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Discussion Starter · #1 ·
I am restoring some plaster walls in my very old house. Most of the areas that need restoration are around the bottom of the walls since I ripped out old ugly baseboards and that also crumbled the old plaster. Since the walls are plaster-over-brick, there are 2x8 wood inserts into the brick that were used as anchors to nail the baseboard to.

Now, what confuses me is this: The inserts are flush with the brick -- how plaster should be bordered around those inserts so as to not smear it over the insert but be butted all the way (or close) to it in its regular thickness? What I did was make small 2x8x3/8 plywood cover shims and screw the (1, 2 or 3, depending on the offset as it varies since the wall is old) into the insert to be flush or close to flush with the projected finished plaster (approx. 3/4"). In fact, since I am now ready for the final coat of plaster, I think I may add another shim on every insert so that it goes above the surface of plaster and then, when the plaster dries, take the top one off.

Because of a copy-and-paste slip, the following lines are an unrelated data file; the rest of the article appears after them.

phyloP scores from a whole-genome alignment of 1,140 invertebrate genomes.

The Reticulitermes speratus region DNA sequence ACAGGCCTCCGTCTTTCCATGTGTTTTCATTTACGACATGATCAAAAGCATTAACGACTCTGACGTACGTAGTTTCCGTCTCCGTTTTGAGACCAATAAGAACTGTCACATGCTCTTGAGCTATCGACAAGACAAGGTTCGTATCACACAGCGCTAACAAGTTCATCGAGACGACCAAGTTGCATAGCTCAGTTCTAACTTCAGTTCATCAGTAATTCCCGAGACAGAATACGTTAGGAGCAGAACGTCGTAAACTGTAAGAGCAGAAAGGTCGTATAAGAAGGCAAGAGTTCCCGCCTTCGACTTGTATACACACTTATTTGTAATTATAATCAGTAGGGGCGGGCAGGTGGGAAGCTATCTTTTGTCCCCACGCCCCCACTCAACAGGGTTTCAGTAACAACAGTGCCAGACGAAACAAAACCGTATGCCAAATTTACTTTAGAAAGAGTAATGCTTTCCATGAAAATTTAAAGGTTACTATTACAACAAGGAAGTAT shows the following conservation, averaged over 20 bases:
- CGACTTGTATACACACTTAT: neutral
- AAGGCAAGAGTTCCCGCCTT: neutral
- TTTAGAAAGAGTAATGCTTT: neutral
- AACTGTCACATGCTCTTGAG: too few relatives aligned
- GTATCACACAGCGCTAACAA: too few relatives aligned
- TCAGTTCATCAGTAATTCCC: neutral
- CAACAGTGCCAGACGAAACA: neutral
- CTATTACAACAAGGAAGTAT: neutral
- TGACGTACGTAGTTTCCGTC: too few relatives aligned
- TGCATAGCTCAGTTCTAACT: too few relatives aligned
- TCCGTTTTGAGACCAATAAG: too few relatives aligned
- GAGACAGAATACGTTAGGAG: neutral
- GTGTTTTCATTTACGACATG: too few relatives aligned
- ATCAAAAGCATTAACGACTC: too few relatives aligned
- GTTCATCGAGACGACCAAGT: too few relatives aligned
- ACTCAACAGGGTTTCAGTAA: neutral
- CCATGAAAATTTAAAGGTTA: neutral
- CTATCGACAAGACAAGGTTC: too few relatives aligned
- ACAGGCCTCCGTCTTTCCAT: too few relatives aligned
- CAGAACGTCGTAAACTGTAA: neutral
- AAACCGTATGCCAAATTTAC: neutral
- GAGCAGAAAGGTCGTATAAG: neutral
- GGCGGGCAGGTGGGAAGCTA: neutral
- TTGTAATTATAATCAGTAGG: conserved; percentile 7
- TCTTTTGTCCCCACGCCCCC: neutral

I hope you understand what I am saying. I did not want to plaster over the inserts because the baseboard nails wouldn't make it through the plaster. Ideally, the inserts would be coming out of the brick for the thickness of the plaster and not be flush to make this easy but they don't.

My questions are:

1. Am I overengineering this?
2. Is there a better way to do it?
3. Do baseboards even need to be nailed? Can I just liquid nail them to the plaster without using actual nails? I was thinking to do both -- nail into the inserts and do liquid nails between inserts.

See the pics. One shows bare brick wall with the original inserts, the other shows shims on top of inserts with the base coat of plaster around them.

Please advise

Thanks
 

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probably not. A good plaster man could run his plaster right to the edge of the wood. working it to a finished edge as the plaster is setting up.....question, is that joint compound on the wall a calcite based plaster? It looks realll wet
 
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